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Old 04-23-2004, 04:53 PM   #20
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Now for real. Sorry about that. I'm healthy again, and that seems to put me in a mischievous mood. Just ask the Mrs.

I must say that your statement were very, very intriguing. That's a new spin on predestination and the state of the elect I've never encountered before. Interesting . . . but still doesn't answer my problems with Calvinism.

Frankly, I'm not sure if I buy this "freedom" vs. "freedom of the will" thing. Everyone has a "best thing" in their lives, and they are helplessly drawn towards it as their life passion? To move back to the debate strategy of the sandbox in 3rd Grade: "says who?" This is quite an assumption to make on the psychology of human behavior, let alone make it the basis of your understanding of God.

We all have attractions/passions/"best things" in our lives, some of the time without explanation. If we're honest, though, most of those attractions are based on infatuations that are reinforced through logical reasons. For example, the Joshua Tree was what hooked me into U2. It was catchy, meaningful, and just kind of . . . good. I was instantly drawn to it without reason just as the example you used in the art museum. My present obsession, though, only came to life with the reinforcement of the depth of their passion, their unique perspective on Christian faith in pop-culture, the sheer brilliance of Bono's metaphor, a deeply spiritual attack in the live show, the ability to re-invent, and a never ending supply of kickin' tunes. But I love U2 because I CHOOSE to love U2. Not because I'm helplessly drawn into them. If when
the next album comes out, they announce that their entire careers were just a joke on Christianity and they were just trained actors fooling influential spiritual seekers, I'm afraid I'd have a hard time being a fan anymore. Not because I can instantly stop loving their music and their message, but because my love and devotion comes with a choice.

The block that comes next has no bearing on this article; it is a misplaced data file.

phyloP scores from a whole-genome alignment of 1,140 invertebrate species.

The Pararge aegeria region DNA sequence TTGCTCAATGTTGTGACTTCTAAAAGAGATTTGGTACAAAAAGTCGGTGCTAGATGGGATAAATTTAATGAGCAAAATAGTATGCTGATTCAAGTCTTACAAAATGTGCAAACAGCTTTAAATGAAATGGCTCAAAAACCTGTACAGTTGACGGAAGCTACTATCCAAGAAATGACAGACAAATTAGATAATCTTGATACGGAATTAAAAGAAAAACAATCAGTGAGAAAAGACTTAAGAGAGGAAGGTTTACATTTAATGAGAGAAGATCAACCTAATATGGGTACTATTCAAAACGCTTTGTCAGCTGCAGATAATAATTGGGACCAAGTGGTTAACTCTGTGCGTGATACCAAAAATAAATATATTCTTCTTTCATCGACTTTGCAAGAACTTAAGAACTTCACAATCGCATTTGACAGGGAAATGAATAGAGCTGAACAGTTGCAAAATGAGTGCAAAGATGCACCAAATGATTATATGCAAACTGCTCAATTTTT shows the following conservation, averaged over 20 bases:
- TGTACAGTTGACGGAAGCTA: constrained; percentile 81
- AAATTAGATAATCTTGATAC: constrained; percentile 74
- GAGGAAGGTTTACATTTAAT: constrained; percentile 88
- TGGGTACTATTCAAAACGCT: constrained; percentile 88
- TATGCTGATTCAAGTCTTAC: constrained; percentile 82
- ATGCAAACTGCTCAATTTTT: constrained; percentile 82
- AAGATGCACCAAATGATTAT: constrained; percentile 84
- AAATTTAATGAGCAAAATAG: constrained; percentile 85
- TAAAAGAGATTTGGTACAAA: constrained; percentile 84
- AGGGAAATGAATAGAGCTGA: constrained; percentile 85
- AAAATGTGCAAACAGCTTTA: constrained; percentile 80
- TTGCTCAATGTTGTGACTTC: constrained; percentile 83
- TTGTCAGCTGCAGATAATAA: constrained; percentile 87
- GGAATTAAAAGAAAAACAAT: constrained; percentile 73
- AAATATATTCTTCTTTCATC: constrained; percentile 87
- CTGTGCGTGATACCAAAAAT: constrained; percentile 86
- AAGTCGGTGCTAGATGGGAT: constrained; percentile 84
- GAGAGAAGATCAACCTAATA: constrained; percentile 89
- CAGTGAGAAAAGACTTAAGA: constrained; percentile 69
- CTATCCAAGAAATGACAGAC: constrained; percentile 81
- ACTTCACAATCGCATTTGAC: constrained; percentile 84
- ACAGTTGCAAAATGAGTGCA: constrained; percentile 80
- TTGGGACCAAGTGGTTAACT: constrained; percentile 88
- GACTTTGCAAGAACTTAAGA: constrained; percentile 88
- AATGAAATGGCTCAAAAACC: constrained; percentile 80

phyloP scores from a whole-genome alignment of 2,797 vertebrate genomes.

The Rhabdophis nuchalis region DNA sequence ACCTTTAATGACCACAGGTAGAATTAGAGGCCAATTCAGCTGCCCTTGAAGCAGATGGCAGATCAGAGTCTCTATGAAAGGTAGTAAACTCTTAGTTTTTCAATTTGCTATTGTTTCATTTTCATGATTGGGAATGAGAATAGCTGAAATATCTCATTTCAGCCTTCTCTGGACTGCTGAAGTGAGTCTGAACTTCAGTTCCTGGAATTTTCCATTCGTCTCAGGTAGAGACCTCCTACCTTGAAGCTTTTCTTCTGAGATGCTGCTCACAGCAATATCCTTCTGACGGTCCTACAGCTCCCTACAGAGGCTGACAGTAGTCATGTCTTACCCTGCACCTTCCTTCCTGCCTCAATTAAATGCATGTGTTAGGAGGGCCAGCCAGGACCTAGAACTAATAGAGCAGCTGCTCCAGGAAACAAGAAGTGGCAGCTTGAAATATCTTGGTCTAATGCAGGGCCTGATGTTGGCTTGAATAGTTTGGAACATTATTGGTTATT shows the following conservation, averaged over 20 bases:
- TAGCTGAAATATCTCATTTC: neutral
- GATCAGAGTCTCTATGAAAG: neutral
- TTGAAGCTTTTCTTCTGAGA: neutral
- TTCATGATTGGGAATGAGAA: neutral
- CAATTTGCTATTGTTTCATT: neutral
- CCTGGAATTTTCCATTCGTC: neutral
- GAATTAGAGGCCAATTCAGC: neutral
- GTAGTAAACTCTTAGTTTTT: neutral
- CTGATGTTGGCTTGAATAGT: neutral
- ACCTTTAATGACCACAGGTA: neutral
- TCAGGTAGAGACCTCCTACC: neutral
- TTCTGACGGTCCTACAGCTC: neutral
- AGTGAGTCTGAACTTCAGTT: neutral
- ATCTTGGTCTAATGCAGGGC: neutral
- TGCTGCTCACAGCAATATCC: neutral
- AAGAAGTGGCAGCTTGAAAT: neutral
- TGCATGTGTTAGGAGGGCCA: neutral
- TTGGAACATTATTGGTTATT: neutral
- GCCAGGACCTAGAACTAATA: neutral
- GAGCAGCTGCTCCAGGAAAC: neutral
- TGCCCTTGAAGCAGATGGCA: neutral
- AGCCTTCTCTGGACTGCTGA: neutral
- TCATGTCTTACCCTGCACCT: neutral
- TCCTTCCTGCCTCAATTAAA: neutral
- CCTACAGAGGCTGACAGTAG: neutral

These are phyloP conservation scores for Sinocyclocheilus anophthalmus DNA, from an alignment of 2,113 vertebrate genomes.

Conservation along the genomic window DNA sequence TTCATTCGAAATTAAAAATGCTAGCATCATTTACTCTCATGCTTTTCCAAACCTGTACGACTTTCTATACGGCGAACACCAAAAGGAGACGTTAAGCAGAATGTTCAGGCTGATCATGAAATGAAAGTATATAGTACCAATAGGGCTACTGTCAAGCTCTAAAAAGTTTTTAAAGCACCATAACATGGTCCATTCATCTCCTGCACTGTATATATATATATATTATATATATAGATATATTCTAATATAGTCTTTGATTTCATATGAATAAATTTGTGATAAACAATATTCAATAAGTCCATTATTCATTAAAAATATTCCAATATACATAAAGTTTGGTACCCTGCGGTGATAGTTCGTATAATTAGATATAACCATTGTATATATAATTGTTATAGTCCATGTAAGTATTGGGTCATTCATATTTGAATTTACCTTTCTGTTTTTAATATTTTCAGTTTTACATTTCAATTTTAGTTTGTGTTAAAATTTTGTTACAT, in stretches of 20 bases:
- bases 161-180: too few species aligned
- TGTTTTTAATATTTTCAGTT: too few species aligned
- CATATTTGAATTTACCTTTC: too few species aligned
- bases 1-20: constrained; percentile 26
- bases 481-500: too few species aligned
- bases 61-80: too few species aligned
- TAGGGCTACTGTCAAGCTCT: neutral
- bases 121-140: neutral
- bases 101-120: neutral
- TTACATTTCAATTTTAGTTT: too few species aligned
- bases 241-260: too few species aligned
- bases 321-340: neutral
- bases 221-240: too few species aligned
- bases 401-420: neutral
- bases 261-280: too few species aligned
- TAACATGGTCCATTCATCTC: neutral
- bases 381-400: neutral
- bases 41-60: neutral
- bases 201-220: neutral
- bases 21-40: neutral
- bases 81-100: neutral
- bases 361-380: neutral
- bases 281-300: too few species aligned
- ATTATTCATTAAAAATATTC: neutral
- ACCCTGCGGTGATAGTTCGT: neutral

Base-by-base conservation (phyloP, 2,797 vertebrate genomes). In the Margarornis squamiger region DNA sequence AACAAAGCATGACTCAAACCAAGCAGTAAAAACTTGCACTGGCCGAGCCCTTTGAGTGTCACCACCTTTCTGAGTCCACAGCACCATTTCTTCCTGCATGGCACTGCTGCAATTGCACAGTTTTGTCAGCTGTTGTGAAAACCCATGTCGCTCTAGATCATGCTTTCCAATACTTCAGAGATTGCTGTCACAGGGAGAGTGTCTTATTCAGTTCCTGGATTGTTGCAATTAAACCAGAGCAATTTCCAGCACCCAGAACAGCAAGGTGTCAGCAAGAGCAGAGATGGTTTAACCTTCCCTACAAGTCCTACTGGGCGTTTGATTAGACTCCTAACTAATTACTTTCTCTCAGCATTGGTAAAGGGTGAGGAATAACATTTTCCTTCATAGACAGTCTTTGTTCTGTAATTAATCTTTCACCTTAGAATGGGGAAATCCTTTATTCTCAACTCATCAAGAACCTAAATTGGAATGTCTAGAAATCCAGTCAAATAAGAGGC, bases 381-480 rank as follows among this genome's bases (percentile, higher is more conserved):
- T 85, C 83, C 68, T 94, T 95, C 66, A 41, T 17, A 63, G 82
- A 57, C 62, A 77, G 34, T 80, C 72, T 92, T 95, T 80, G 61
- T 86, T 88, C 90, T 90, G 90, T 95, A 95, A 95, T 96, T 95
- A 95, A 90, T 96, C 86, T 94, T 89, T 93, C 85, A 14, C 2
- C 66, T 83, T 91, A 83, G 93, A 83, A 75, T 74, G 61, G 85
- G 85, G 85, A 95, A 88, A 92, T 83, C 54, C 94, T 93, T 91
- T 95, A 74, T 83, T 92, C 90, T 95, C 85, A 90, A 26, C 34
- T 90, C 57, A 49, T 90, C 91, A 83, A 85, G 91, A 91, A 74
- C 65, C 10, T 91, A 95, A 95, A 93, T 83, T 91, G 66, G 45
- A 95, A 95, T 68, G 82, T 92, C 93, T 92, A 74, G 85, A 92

In the same way, I fell deeply in love with my fiance for many reasons, few of which were apparent when we went on our first date. As time went on, and as I began to know her more, I began to truly love her with passion and depth that I cannot and will not be ever able to explain. Still, I had a choice. If she suddenly told me she was a ex-con who had a sex-change operation and has been hosting orgies every Tuesday night for the last six months, I'm not going to love her anymore. I'll still have emotions for what we've been through and the emotional and spiritual ties that bind us together would not be instantly severed, but I can choose to reject and separate myself from that which is not good for me or does not deserve my love. It would be hell, but I could do it for proper reasons.

My point is, I think "choice" is a foundational piece to our love and devotion to God, and I've always had a hard time understanding those who take that out of our love for God. I love those brothers and sisters as my own blood, but I simply cannot put my intellect around that concept. God chose to love me, a wretched and worthless sinner. In light of His grace, I chose to love Him, the wonderful and glorious Lord. Hallelujah, amen.

So what do I do with Scripture that plainly uses the words "predestined," "elect," and the like? Join us next episode, same bat-time, same bat-channel.

P.S. Please feel free to respond to this before I write again. I have no resentment whatsoever to those on the Calvinist side, I just simply can't understand. But I want to. I would love to know how they answer the questions I've never been able to.